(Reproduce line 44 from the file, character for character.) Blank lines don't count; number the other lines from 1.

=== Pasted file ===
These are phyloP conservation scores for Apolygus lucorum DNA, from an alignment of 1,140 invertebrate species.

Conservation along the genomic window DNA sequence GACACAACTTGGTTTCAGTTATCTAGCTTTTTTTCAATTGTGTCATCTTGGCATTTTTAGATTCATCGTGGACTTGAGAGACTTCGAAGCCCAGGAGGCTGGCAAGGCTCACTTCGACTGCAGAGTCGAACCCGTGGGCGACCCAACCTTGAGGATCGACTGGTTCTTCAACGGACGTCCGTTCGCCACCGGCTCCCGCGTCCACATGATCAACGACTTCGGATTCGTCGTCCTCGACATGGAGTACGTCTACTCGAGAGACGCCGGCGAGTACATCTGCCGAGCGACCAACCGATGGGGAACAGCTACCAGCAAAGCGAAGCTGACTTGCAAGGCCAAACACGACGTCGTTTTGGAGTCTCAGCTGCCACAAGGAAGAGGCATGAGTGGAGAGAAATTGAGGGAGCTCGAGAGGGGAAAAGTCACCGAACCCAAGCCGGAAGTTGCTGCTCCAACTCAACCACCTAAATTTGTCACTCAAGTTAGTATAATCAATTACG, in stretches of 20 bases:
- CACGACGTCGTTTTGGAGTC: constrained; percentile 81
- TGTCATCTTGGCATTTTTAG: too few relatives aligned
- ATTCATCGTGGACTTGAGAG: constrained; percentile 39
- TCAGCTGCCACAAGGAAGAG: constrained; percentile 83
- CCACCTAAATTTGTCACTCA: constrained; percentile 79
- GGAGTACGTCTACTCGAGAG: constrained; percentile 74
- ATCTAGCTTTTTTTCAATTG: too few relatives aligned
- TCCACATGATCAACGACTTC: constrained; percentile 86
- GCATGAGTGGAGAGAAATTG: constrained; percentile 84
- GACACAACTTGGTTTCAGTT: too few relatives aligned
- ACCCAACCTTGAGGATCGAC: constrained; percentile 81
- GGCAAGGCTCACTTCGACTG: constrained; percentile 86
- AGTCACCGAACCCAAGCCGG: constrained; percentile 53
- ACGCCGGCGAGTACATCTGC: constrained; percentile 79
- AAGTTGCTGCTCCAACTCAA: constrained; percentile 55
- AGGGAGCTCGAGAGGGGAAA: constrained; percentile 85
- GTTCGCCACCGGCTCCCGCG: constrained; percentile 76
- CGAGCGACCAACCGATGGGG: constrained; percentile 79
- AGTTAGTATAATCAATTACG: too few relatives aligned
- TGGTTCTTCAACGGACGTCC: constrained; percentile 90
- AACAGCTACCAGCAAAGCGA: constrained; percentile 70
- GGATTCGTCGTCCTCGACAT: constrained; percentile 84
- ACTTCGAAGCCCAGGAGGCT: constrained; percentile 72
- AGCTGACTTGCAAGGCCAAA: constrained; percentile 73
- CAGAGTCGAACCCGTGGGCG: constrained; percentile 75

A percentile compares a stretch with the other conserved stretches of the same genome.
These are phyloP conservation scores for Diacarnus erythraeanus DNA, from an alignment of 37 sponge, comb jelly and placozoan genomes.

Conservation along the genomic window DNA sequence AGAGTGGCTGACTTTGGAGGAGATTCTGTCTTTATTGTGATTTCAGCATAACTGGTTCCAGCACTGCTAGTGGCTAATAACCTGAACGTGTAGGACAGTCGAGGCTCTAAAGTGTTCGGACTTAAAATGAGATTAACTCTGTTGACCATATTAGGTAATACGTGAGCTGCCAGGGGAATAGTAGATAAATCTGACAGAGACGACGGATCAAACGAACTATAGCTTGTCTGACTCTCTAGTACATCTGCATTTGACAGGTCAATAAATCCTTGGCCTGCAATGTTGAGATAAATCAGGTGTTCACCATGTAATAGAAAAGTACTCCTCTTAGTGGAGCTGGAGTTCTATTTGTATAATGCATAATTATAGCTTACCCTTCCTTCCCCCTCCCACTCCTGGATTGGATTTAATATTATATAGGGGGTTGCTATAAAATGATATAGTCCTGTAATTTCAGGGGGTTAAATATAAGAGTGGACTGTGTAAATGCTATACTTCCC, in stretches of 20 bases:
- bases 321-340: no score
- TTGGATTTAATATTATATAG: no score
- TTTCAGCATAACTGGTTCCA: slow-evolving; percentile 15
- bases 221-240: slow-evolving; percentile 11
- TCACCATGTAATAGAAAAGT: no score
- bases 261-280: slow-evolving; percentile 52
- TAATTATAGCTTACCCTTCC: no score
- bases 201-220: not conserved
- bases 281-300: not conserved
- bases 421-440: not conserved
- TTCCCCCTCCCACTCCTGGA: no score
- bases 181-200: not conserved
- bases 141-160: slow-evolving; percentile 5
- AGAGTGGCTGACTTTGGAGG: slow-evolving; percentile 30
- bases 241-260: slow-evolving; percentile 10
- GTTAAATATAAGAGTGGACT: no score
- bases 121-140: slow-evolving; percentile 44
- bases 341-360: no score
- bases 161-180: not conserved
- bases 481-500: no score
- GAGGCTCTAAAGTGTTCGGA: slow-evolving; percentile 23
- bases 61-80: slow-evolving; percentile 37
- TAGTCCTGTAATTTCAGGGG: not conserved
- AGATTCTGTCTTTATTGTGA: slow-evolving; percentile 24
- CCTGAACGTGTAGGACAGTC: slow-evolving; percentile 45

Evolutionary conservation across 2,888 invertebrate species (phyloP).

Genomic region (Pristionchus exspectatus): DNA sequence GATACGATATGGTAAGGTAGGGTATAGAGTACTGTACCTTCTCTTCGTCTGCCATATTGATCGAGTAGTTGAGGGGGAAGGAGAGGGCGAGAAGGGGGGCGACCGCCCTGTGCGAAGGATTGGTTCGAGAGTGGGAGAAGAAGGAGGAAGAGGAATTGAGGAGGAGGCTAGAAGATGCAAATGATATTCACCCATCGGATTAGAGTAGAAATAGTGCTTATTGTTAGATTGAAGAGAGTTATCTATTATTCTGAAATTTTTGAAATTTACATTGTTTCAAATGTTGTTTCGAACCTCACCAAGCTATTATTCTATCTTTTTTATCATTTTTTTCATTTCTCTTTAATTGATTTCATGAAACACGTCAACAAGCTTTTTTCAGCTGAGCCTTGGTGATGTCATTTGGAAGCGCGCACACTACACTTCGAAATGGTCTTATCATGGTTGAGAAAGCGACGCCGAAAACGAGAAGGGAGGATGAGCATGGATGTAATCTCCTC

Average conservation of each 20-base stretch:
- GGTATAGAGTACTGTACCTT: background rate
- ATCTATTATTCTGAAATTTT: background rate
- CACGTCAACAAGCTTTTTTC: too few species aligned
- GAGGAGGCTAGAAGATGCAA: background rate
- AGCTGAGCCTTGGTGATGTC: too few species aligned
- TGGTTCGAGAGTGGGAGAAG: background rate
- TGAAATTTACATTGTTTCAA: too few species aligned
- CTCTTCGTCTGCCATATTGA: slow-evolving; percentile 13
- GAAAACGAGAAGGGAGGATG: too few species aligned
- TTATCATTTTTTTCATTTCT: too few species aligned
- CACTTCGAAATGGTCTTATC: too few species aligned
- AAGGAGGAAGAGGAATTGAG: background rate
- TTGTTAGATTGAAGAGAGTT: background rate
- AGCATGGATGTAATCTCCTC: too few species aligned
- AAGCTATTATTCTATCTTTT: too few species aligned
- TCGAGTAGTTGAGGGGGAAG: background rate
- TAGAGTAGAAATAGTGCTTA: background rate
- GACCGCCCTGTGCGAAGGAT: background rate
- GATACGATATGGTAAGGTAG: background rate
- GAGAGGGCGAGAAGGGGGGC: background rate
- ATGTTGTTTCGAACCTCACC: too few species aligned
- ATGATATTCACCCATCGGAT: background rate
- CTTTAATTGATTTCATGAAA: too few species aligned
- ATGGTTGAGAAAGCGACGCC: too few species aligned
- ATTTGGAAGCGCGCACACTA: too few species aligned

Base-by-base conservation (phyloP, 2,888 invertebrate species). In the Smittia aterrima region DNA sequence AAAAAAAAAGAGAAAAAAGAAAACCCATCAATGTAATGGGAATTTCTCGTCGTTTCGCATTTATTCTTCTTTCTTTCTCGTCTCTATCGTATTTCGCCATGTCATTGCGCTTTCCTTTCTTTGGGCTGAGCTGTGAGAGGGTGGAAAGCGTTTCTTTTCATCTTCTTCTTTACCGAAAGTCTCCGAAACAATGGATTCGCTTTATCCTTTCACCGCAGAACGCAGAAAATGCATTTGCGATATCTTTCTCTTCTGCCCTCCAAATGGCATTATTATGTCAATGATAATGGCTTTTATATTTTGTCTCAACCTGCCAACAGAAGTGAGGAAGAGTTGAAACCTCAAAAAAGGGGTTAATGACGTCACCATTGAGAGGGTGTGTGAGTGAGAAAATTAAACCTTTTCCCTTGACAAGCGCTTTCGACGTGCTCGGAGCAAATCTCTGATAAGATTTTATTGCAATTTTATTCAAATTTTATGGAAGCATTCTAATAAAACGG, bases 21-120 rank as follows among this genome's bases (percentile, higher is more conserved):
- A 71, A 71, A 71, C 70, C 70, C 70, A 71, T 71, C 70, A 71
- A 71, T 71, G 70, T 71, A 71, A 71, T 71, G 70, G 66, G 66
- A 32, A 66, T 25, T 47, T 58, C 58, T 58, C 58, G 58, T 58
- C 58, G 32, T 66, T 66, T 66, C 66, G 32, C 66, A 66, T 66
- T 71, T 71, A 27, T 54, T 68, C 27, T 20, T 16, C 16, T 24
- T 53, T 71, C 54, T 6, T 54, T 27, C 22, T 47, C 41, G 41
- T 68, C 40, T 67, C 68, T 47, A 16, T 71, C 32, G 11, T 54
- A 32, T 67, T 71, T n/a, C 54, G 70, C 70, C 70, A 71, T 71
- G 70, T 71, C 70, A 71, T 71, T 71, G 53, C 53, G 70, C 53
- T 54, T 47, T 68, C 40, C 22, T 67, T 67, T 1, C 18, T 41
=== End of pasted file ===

- AGAGTGGCTGACTTTGGAGG: slow-evolving; percentile 30